Compassion in Digital Health – Innovation within Digital Health has the potential to heal or harm

You are currently viewing Compassion in Digital Health – Innovation within Digital Health has the potential to heal or harm
by Dr. Keith Thompson, OMD Physician Peer Leader

This column was originally posted on Dr. Thompson’s LinkedIn on July 10, 2022.

Compassion – HHR Staff- An Asset or an Expense?

This is the first in a series of Newsletters that I will explore the “heal vs harm” potential for all that is digital within our healthcare ecosystem. The focus however, is not solely patients, but also providers, allied health staff and front line workers that make up the essential ingredients of our healthcare system to keep it not only functional, but “Compassionate.”

This past week in an effort to decompress from the challenges of caring for my patients of over 30+ years, I was afforded the rare opportunity to “take a day away” and not feel guilty about my wonderings due to an unexplained national outage of our ICT provider-Rogers Telecommunications. Trying to suppress my shouts of joy that on Saturday morning after the outage, my EMR inbox had only 25 charts. Time left over to go for a drive!

Wandering the community of Erieau, my strolling brought me to the Pier where a gentleman and his wife were fishing. Applying my “holistic and artisan skills of interviewing,” it was not long before I ascertained the story of this gentleman and his occupation. He came to Canada from El Salvador almost 40yrs ago, and we chatted about the virtues of our country and all that it meant to him. He loved Canada!

He had worked in a poultry processing plant outside of London, Ontario and had recently retired. He mentioned at one point, struggling with back pain from prolonged standing on the processing line, and had difficulty continuing his work as prescribed. When mentioning this to his employer, the result was a lesson of value in treating employees as an “asset vs an expense.”

Rather than suggest a medical visit, WSIB forms and a “note from his doctor for restrictions”- his employer suggested an alternate location, and “take the breaks you need when you are feeling sore.” This man went on to describe how he felt validated and also felt compassion from this employer because they “cared about him.”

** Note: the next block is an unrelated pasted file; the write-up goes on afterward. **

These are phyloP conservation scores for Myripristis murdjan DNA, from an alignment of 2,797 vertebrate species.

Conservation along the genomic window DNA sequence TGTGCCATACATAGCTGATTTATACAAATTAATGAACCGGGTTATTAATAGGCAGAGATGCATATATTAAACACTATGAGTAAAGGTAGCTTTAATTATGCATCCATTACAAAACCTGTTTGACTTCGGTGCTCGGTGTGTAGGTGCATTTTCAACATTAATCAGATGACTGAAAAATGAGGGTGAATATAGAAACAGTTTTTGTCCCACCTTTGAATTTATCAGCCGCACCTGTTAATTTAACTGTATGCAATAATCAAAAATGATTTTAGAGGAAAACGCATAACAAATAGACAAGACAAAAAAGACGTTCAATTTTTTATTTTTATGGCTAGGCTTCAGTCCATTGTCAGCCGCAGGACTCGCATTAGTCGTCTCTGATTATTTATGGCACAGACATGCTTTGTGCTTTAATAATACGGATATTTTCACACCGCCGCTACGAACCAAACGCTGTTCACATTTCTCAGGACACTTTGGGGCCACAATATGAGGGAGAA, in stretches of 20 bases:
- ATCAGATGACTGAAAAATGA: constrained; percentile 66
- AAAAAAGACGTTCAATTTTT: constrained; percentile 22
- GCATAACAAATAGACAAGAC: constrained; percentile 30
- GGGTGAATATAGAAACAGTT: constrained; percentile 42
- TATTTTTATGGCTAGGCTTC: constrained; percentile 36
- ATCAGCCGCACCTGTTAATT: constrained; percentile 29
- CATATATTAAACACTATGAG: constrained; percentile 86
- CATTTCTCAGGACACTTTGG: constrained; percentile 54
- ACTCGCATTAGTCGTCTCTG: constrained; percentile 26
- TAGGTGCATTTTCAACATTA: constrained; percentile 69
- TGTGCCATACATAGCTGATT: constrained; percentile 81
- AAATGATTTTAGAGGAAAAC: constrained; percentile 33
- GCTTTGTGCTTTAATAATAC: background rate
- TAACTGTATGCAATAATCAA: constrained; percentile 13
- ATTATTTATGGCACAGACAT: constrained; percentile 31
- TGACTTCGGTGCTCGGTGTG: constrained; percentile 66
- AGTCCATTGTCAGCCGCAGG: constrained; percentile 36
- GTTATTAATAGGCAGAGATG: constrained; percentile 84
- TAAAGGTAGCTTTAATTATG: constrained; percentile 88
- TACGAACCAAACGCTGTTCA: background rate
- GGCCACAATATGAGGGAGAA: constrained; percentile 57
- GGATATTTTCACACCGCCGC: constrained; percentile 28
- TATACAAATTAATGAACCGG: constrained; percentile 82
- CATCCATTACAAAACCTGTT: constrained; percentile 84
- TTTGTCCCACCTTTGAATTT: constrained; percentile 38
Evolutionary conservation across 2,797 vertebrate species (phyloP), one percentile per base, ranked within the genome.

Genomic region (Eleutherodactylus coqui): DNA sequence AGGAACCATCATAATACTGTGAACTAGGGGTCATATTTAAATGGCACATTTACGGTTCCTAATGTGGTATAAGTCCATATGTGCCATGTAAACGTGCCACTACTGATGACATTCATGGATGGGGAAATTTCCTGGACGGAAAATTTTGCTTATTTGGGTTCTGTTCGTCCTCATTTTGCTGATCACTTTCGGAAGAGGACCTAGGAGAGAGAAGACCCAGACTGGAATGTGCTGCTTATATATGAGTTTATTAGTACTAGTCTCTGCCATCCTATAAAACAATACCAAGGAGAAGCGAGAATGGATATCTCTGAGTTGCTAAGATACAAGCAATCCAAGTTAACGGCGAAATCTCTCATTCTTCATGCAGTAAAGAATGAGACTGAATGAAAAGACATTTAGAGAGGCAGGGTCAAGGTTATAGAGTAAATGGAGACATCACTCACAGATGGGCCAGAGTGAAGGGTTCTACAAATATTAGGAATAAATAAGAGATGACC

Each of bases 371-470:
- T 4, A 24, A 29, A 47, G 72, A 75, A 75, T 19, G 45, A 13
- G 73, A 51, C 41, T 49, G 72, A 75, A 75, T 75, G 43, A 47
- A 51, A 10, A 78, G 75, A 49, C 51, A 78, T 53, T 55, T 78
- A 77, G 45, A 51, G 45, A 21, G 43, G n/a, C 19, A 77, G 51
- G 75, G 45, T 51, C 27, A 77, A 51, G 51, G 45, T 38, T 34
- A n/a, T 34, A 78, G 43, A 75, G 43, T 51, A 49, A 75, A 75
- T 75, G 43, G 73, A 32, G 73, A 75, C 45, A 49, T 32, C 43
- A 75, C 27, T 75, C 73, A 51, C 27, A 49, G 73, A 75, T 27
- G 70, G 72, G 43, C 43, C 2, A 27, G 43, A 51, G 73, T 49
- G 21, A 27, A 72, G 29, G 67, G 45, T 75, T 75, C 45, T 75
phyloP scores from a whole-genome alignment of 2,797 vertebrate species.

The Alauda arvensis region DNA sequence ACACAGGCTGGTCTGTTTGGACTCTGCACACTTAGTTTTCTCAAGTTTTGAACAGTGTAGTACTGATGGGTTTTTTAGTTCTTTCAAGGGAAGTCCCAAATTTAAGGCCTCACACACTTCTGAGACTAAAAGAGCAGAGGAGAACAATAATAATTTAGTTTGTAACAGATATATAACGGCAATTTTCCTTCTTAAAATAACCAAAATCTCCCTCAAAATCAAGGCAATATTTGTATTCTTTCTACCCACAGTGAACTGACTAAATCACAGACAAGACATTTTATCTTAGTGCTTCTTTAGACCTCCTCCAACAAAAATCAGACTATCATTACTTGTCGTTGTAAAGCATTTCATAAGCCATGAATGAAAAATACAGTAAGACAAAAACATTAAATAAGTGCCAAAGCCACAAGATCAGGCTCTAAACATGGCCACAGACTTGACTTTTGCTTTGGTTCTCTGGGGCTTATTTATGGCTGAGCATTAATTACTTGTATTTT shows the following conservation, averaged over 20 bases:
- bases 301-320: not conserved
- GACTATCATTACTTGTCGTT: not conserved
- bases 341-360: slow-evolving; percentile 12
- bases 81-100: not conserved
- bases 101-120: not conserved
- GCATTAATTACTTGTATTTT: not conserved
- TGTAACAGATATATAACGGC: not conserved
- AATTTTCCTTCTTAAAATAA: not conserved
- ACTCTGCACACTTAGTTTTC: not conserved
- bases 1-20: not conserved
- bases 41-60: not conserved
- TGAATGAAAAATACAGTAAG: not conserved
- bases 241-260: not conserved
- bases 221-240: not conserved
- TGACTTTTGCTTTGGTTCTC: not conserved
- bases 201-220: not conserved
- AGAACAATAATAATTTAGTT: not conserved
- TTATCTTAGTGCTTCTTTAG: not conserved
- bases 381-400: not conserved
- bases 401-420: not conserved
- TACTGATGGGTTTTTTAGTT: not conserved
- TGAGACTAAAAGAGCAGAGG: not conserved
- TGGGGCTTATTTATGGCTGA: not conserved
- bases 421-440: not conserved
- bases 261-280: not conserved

The challenge during Covid-19 and a HC system in collapse, has been how to keep the system running compassionately for both patients and providers. The challenges however precede the pandemic, as HC and its organizations had already a systemic blight of treating staff as a required part of the machinery, but more as an expense than an asset. Moving from nursing employer contracts to casual full time contracts, in an effort to reduce overhead of benefits, would be one example of putting cost before compassion.

There have been success stories however; UHN in Toronto approached vaccination of staff with compassion by creating their “Vaccine ambassador and Peer to Peer” program. Rather than the heavy handed “vaccinate or your out” approach- they encouraged discussion and answered questions by partnering people to have and to take time to review options and risk vs. benefits. A truly compassionate approach in time of crisis.

Building a culture of compassion and wellness within our healthcare system is not going to be easy. The first step however is to see our staff as “assets” vs “expenses.” We might start by promoting the same line of conversation we use with our patients when building a compassionate journey, and starting with 4 basic principles:

  1. Practice good manners in conversations with staff. Undivided attention and active listening
  2. Show personal interest without violating boundaries
  3. Take the time to think about their journey and how it might be expressing itself within their perception of interactions.
  4. Acknowledge their feelings- simply validate and summarize what you believe they are experiencing emotionally.

If you would like to learn more about building a culture of wellness with your employees there are some terrific reads and sky-view summaries out there. One of those can be found at the League home page under resources: League had no input or contribution to this newsletter and the above article is merely my own thoughts and opinions, but I could not help but mention their homepage as having really great “how do I” resources posted online.

In future articles I hope to explore the complex realm of digital health and the challenges to keep our healthcare system compassionate and holistic as it becomes more technologically centered. Happy providers and staff means happy patients and better healthcare journeys for us all.

Feel free to reach out to me with comments or put comments below, ideas or collaborations on future articles should you wish. I love to hear other people’s stories and we learn from each other.

Join me at OMD’s Digital Health and Virtual Care Conference (100% virtual conference) on Thursday, September 29, as part of the keynote panel where OMD’s Chief Medical Officer, Dr. Chandi Chandrasena and OMD Patient Leader, Sydney Graham will be discussing the art of medicine, how digital health has evolved the way physicians practice medicine, whether technology has gotten in the way, and how it impacts patient care. Clinicians can register for free here!

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